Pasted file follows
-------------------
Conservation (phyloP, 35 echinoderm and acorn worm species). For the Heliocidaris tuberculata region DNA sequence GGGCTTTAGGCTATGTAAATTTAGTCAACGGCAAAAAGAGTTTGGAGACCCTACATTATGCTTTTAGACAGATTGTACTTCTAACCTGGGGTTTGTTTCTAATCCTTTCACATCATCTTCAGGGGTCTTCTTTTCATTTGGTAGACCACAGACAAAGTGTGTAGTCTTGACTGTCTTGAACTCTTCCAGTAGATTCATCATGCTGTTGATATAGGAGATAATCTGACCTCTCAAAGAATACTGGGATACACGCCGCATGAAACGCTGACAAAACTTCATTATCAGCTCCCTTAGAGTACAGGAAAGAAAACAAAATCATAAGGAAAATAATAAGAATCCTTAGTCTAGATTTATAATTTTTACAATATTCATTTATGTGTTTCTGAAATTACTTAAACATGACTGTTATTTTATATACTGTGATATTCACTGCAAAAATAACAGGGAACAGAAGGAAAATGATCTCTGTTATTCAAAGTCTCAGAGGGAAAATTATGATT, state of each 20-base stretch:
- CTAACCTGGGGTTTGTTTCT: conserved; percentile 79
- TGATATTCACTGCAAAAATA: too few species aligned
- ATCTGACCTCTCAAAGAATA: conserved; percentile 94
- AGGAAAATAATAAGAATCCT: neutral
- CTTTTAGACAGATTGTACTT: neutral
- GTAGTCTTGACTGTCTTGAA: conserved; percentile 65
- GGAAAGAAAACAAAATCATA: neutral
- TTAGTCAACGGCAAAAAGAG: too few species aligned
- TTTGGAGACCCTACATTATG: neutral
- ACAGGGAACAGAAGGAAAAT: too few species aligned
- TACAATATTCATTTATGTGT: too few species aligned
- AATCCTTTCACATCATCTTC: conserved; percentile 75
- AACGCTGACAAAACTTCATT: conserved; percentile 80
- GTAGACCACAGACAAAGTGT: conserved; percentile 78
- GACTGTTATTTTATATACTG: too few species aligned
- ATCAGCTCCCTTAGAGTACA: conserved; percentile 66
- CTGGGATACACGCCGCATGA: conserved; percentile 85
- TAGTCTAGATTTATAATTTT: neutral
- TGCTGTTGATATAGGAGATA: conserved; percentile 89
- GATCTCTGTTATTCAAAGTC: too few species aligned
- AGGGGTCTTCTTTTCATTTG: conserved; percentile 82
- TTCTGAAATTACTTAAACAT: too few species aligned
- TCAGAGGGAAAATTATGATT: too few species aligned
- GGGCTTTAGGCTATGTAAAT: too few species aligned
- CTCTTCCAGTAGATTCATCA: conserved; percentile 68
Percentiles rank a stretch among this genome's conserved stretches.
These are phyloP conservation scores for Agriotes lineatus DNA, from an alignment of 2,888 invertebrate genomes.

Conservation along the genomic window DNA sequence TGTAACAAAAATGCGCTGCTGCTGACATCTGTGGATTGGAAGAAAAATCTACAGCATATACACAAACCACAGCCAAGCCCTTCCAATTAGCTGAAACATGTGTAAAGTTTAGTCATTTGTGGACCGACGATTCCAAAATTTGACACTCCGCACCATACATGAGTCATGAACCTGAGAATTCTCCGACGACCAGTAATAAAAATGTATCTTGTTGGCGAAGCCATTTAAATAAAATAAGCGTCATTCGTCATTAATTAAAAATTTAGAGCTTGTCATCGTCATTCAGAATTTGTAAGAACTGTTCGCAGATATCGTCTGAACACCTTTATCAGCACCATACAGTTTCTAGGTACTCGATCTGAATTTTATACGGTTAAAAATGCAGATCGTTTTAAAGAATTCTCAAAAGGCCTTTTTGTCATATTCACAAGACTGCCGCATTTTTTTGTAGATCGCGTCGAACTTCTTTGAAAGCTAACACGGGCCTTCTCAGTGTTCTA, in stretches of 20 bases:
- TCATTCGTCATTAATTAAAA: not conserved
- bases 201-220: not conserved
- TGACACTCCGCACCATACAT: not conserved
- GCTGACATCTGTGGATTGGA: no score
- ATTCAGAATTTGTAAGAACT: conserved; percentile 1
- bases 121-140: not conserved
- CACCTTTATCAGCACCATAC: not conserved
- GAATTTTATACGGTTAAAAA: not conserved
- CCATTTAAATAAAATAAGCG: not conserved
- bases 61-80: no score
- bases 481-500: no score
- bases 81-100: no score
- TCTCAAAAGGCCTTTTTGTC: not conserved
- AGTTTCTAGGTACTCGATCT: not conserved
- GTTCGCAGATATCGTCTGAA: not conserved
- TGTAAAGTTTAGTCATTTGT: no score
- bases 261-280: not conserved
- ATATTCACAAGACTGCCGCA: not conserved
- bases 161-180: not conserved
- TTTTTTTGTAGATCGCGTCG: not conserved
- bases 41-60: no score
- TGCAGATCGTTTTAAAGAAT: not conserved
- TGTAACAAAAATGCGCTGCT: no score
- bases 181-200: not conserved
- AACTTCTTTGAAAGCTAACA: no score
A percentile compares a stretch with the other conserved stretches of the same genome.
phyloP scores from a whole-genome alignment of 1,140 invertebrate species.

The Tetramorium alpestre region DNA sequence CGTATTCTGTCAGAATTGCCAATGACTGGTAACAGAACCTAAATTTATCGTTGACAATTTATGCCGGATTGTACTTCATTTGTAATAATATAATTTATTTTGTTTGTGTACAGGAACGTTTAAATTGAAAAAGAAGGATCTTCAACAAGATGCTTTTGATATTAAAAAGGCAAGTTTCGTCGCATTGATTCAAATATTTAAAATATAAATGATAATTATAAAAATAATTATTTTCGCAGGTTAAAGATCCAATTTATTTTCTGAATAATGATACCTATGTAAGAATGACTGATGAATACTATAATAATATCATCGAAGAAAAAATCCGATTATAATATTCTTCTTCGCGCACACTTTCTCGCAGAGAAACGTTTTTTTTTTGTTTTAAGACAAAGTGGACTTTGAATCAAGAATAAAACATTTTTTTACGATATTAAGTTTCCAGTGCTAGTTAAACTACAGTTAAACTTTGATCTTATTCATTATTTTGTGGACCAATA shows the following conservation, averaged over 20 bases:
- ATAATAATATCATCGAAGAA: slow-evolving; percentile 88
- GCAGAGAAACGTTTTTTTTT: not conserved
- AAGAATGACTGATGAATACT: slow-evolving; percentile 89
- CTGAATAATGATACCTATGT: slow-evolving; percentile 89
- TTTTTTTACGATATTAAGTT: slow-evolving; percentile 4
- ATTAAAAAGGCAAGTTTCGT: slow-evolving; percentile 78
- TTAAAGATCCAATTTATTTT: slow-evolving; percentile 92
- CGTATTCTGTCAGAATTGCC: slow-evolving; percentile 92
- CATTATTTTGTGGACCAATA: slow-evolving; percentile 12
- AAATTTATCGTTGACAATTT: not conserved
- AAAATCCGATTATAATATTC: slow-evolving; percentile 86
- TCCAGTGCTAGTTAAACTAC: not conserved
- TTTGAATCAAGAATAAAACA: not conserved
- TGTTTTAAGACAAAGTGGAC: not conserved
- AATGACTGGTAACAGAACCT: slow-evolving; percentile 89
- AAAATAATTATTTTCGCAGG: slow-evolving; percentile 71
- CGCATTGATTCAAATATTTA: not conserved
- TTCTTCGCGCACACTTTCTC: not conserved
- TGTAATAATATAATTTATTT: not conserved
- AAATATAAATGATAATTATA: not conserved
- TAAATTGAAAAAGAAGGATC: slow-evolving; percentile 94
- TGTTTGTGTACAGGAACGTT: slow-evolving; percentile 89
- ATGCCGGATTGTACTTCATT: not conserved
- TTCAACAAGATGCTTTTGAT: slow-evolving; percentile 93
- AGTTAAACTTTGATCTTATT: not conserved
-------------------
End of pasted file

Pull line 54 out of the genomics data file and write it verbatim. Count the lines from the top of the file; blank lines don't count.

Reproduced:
- AACTTCTTTGAAAGCTAACA: no score